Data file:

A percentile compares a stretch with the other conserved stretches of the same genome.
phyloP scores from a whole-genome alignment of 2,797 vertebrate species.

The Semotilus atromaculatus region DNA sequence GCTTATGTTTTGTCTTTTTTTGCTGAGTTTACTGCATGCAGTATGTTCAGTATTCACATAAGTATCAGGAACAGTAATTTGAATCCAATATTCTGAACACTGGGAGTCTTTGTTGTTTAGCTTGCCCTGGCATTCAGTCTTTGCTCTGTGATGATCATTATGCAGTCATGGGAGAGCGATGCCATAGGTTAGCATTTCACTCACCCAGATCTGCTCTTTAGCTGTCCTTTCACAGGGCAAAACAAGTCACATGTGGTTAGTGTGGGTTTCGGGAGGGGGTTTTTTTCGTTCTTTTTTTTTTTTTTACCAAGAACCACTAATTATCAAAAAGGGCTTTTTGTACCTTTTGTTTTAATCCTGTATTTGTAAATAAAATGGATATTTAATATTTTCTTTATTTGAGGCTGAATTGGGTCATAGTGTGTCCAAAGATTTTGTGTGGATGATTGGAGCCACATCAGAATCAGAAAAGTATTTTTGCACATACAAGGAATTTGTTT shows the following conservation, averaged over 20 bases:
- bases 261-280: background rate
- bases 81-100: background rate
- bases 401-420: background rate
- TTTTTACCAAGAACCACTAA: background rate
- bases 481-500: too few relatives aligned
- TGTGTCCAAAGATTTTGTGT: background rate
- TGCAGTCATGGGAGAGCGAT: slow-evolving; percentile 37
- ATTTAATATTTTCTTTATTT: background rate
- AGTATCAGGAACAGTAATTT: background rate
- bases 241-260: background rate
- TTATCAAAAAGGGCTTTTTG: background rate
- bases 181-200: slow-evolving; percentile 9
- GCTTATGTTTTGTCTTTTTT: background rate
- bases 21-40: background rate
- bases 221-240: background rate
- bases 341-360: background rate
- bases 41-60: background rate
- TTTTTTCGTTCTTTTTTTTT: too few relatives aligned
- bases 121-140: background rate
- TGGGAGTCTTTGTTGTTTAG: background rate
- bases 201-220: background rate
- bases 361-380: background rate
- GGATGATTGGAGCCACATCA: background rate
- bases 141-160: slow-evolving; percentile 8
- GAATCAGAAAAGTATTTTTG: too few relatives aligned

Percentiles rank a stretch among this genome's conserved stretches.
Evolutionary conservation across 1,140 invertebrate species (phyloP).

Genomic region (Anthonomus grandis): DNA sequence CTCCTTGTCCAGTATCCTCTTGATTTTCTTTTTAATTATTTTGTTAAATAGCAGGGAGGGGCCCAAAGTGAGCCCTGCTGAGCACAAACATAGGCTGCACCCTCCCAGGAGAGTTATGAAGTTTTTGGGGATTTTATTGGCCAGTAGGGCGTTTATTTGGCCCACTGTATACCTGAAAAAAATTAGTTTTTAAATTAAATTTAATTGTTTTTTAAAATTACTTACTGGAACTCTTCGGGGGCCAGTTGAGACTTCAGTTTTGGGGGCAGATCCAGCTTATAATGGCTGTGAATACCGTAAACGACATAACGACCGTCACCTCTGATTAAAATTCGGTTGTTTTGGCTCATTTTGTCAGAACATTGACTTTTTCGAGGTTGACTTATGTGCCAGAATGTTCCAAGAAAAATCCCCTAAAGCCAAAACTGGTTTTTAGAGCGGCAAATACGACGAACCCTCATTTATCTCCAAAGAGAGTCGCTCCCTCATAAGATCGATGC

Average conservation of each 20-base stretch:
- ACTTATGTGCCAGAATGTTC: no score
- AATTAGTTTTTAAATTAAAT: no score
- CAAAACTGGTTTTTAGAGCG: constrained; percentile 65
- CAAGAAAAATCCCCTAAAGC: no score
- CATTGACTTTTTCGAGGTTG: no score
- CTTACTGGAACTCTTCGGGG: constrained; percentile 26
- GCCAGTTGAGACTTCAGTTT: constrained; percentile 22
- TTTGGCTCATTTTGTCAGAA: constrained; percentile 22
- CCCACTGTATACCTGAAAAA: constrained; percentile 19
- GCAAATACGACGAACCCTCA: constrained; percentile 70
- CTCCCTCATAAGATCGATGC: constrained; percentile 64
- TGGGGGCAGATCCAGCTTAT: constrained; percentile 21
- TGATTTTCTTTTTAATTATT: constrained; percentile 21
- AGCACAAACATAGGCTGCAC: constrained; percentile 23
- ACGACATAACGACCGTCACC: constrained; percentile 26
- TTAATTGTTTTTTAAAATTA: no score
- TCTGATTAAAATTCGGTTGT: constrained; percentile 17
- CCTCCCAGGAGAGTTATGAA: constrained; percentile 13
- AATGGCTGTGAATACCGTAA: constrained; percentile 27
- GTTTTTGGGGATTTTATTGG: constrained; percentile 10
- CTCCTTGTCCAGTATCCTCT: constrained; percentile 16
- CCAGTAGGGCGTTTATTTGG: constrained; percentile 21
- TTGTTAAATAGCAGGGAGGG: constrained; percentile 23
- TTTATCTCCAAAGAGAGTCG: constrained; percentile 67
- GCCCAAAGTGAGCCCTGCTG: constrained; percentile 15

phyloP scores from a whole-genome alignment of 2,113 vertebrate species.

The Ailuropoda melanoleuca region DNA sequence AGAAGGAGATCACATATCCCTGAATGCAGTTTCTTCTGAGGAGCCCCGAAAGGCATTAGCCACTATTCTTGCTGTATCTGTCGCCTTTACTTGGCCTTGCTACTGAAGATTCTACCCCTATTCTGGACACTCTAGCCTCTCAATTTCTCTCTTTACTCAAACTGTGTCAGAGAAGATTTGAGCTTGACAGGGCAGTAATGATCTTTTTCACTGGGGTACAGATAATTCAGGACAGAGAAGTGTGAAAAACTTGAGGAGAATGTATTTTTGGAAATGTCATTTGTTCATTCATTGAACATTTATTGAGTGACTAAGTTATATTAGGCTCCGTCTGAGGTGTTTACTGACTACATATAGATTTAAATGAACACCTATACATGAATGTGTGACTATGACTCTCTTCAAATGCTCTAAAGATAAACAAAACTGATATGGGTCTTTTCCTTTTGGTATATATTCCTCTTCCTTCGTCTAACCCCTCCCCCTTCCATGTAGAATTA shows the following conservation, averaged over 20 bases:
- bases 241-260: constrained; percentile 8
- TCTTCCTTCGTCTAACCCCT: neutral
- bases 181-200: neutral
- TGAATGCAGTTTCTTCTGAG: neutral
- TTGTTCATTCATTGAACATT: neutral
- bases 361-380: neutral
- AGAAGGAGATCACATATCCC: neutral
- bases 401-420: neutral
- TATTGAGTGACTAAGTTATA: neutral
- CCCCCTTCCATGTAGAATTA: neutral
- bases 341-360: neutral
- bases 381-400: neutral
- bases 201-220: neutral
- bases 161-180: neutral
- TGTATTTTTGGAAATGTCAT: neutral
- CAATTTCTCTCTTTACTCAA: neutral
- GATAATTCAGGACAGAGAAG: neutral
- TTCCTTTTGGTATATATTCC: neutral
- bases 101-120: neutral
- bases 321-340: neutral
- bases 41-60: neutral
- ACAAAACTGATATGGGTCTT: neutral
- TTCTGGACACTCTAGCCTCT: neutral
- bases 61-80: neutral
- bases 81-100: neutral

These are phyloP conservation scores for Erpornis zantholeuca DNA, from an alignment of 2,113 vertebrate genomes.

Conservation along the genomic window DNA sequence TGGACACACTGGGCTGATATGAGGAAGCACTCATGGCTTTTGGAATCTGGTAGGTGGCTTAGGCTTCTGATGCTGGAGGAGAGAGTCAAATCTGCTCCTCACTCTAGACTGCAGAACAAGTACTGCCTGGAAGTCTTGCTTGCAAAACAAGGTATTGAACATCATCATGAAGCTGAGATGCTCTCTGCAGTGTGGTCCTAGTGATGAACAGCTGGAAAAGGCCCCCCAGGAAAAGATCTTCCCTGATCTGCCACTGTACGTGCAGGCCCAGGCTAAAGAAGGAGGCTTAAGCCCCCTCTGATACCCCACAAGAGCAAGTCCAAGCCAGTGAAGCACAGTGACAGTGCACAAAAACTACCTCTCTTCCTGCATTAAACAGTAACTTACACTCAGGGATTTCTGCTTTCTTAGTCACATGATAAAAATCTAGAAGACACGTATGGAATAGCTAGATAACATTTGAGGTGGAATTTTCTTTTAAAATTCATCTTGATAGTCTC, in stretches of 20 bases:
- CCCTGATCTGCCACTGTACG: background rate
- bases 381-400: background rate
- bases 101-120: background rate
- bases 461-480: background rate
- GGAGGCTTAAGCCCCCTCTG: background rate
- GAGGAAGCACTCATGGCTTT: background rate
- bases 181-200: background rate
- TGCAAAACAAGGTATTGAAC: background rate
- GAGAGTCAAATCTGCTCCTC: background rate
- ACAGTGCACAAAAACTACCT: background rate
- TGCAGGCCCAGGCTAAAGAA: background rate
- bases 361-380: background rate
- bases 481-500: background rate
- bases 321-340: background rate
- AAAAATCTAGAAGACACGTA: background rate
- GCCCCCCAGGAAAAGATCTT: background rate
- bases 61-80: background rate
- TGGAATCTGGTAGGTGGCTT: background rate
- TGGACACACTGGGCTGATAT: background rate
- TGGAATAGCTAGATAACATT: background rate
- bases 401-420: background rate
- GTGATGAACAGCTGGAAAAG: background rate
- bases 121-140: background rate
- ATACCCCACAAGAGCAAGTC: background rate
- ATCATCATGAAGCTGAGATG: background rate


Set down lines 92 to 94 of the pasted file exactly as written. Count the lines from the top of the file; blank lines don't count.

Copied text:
- GAGGAAGCACTCATGGCTTT: background rate
- bases 181-200: background rate
- TGCAAAACAAGGTATTGAAC: background rate